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Health Insurance Costs

This study examined one of the critical factors that could affect employment of older workers and workplace adoption of flexible work options — the costs of health insurance. Demographic groups that have higher health insurance costs, such as older workers, are less likely to be employed. In states where older workers' health insurance costs less, employment rates among those workers are correspondingly higher than in states where older workers’ health insurance costs more. Employers treat all demographic groups with higher health care costs similarly, indicating that many of the negative effects on older workers may be accounted for by financial concerns.

key research questions

  • What happens to health insurance costs as workers age?
  • What factors reduce the relative health care costs of older workers?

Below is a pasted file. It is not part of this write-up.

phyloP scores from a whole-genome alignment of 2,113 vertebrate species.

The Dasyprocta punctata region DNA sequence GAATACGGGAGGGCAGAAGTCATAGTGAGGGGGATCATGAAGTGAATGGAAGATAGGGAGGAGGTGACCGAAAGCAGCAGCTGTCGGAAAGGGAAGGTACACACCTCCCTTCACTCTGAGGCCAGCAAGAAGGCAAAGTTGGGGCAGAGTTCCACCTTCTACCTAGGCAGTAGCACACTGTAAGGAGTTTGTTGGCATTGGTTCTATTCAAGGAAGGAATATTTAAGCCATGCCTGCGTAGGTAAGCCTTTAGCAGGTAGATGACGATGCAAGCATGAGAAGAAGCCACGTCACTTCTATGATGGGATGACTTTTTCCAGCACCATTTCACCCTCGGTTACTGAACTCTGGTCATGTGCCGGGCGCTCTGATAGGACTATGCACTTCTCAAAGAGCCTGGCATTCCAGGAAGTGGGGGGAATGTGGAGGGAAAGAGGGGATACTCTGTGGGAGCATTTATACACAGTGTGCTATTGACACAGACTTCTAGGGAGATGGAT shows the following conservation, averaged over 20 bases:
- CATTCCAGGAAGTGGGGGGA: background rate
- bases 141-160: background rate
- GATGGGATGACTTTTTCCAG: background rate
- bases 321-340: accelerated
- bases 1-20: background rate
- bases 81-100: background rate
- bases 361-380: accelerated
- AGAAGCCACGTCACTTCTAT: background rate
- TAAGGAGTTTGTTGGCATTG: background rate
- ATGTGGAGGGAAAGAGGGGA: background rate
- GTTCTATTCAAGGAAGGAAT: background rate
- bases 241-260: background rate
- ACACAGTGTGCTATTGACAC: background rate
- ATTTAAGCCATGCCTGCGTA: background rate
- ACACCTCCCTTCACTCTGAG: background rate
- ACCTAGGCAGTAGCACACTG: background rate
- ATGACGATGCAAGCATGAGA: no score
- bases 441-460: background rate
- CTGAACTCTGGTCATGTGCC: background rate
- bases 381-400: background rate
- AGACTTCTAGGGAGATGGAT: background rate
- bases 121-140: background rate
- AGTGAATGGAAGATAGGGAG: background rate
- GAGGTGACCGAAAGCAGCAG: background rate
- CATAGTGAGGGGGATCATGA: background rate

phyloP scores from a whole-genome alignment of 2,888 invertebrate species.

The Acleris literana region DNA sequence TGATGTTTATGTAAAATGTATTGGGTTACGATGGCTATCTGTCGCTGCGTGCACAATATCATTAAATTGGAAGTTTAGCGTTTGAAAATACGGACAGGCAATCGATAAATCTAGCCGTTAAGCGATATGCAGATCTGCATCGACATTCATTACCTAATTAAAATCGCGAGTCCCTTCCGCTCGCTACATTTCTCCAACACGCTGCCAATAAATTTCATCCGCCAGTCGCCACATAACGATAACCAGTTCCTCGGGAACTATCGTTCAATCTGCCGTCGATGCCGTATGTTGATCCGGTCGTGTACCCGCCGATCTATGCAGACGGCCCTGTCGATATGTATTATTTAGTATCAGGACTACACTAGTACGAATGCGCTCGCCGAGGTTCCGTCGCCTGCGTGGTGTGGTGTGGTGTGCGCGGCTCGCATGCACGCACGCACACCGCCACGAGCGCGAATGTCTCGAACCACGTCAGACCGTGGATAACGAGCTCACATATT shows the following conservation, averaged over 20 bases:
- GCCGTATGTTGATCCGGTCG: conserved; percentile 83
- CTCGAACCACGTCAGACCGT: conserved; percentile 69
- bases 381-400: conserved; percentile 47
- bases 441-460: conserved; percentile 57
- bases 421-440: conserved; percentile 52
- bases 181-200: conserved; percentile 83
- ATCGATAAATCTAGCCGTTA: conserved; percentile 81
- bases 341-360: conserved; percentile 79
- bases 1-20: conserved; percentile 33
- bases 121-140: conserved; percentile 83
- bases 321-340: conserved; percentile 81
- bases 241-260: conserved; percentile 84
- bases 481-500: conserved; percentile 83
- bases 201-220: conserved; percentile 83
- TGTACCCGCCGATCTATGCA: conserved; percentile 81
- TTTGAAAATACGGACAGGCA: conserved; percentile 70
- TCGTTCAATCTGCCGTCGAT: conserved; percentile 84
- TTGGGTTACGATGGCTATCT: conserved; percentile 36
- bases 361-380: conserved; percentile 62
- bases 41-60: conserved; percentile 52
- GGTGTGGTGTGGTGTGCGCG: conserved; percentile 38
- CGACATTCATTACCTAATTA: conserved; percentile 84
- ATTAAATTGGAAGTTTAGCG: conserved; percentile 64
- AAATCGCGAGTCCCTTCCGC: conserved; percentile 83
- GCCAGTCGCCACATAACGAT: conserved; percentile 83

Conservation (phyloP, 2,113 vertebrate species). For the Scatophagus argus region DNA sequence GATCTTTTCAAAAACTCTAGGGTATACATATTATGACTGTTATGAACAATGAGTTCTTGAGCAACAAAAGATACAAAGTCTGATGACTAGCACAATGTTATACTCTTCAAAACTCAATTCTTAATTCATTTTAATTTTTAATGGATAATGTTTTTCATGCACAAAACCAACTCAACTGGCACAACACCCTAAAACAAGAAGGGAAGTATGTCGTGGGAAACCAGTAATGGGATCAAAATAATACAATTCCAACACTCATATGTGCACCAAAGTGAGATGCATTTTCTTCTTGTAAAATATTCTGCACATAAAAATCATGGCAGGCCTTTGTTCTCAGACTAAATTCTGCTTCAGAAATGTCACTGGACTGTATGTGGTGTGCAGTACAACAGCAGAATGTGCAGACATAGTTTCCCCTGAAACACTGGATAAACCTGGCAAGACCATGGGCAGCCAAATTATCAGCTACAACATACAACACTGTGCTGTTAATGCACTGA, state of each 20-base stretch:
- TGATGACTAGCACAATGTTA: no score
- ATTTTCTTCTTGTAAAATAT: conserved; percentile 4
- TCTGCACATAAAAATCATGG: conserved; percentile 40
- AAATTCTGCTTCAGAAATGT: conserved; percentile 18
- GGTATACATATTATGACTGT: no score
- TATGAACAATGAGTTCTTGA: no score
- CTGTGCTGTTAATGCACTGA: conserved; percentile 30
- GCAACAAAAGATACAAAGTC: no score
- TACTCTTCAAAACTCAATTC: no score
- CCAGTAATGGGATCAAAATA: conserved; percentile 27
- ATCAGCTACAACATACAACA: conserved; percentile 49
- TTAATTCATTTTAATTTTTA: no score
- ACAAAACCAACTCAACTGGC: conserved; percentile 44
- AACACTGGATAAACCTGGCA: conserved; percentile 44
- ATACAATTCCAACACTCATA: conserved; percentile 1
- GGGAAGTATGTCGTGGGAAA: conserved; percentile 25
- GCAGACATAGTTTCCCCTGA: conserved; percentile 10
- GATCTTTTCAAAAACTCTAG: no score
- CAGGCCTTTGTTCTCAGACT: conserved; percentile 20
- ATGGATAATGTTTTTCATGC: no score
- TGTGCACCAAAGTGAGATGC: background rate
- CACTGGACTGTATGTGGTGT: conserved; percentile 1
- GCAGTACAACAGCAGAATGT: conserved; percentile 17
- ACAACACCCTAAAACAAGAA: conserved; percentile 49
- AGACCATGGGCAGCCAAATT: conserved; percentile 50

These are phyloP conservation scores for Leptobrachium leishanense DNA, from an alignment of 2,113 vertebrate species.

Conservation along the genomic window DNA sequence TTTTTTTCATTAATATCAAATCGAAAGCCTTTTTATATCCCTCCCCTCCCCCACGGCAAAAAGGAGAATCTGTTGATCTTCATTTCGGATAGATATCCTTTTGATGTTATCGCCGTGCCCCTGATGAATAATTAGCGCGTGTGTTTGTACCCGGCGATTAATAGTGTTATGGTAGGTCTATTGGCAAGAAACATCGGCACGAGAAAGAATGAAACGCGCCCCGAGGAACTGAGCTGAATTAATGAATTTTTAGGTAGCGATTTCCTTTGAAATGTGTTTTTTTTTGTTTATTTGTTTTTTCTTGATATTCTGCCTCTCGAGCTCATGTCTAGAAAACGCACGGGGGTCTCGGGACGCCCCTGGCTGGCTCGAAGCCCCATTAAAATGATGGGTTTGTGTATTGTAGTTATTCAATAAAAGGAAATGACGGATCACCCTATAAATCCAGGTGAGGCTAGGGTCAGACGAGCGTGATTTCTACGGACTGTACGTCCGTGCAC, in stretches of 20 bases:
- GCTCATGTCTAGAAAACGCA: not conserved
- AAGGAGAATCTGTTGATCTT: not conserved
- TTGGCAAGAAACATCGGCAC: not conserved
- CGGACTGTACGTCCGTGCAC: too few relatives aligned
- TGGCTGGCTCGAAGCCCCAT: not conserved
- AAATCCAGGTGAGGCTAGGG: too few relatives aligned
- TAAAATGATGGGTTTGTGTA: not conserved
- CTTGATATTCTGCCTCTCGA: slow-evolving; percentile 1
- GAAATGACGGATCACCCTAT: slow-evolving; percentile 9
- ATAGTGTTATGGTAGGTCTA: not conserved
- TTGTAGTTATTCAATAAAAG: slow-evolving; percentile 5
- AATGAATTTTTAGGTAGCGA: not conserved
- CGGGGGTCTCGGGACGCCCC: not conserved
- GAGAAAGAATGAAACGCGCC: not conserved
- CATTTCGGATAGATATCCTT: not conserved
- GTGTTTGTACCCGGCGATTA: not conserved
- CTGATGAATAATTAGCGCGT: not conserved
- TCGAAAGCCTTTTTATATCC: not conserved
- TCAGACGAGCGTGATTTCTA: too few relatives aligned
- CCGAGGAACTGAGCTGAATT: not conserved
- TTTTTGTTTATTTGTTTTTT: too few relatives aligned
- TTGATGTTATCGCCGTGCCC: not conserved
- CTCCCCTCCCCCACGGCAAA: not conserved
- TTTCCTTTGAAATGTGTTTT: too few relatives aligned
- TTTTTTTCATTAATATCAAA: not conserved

• How do employees and employers respond to high insurance costs?

selected findings

  • In states with more mandates, the difference in healthcare costs between younger and older workers is smaller because the most expensive mandates (infertility, mental health, alcohol and substance abuse) are primarily utilized by younger workers.
  • In general, it does not appear that worker wages adjust (that is, drop) in response to higher health care costs.
  • Employment outcomes appear to decrease for workers with higher health care costs, and these results are stronger for men than for women.



For questions of information regarding the Health Insurance Costs and the Employment of Older Workers study, or to schedule a conversation with any of the Center’s team, please contact:

617-552-9195 |

the health insurance costs and the employment of older workers team

Joanna N. Lahey, PhD
Assistant Professor
The Bush School, Texas A&M University